Oct. 4 (Bloomberg) -- Consolidated Edison Inc. reconnected a feeder line supplying Metro-North trains, clearing the way for full service to resume 12 days after a power failure snarled commutes between Connecticut and New York City.
“Full service to the MTA Metro-North Railroad New Haven line will be restored Monday morning, assuming the new substation which received Con Edison power today is found reliable during our testing over the weekend,” Aaron Donovan, a spokesman for the New York-owned Metropolitan Transportation Authority, said in an e-mailed statement today.
Con Edison reconnected and re-energized one of two 138-kilovolt lines overnight that power trains, the New York-based utility said in an e-mailed statement today. The power line had been disconnected Sept. 13 because of equipment upgrades on Metro-North’s system.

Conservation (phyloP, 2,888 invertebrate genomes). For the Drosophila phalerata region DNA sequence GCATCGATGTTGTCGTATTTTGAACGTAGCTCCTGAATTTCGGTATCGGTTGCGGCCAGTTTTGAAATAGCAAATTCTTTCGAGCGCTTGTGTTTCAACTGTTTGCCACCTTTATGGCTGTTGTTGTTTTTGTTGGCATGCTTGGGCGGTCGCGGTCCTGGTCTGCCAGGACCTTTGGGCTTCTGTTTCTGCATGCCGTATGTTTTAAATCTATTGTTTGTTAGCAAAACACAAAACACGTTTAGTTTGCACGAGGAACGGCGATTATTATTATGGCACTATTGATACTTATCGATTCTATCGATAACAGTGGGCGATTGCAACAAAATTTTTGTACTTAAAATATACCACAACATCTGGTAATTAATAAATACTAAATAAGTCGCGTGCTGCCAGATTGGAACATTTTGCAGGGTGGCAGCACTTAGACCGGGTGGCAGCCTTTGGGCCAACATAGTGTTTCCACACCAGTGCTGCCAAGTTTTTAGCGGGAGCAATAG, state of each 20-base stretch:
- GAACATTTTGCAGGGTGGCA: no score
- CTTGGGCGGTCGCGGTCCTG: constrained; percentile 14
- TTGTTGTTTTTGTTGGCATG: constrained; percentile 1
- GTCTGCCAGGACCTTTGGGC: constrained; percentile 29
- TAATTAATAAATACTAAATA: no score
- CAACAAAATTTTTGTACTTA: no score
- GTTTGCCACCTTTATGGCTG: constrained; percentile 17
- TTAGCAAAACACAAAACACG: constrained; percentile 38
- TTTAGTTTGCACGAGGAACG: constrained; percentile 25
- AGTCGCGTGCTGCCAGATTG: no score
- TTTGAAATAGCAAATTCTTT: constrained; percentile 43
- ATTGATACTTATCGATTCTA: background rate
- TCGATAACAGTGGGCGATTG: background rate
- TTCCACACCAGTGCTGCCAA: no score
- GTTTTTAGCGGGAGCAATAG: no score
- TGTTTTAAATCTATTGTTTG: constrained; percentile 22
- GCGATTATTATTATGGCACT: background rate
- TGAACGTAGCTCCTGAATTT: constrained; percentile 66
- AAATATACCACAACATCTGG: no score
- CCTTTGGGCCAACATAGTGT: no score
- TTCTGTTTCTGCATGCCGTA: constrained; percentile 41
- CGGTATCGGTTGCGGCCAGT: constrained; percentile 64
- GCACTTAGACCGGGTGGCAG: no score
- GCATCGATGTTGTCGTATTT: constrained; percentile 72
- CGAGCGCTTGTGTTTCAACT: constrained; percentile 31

The second power line failed on Sept. 25, curtailing the number of trains Metro-North could run on a system that serves about 130,000 commuters daily in Connecticut and suburban Westchester County in New York. The utility, which initially said the repairs would take two to three weeks, built temporary feeders that have allowed the system to operate at about 65 percent of capacity. Work to remove the feeder probably led to the failure of the backup line, Con Edison said on Sept. 30.
Metro-North’s board said on Oct. 1 that holders of weekly and monthly train tickets will be refunded for the disruption. Connecticut Governor Dannel Malloy said Con Edison was “ultimately responsible” and should pay passenger refunds that may cost as much as $2 million a week.
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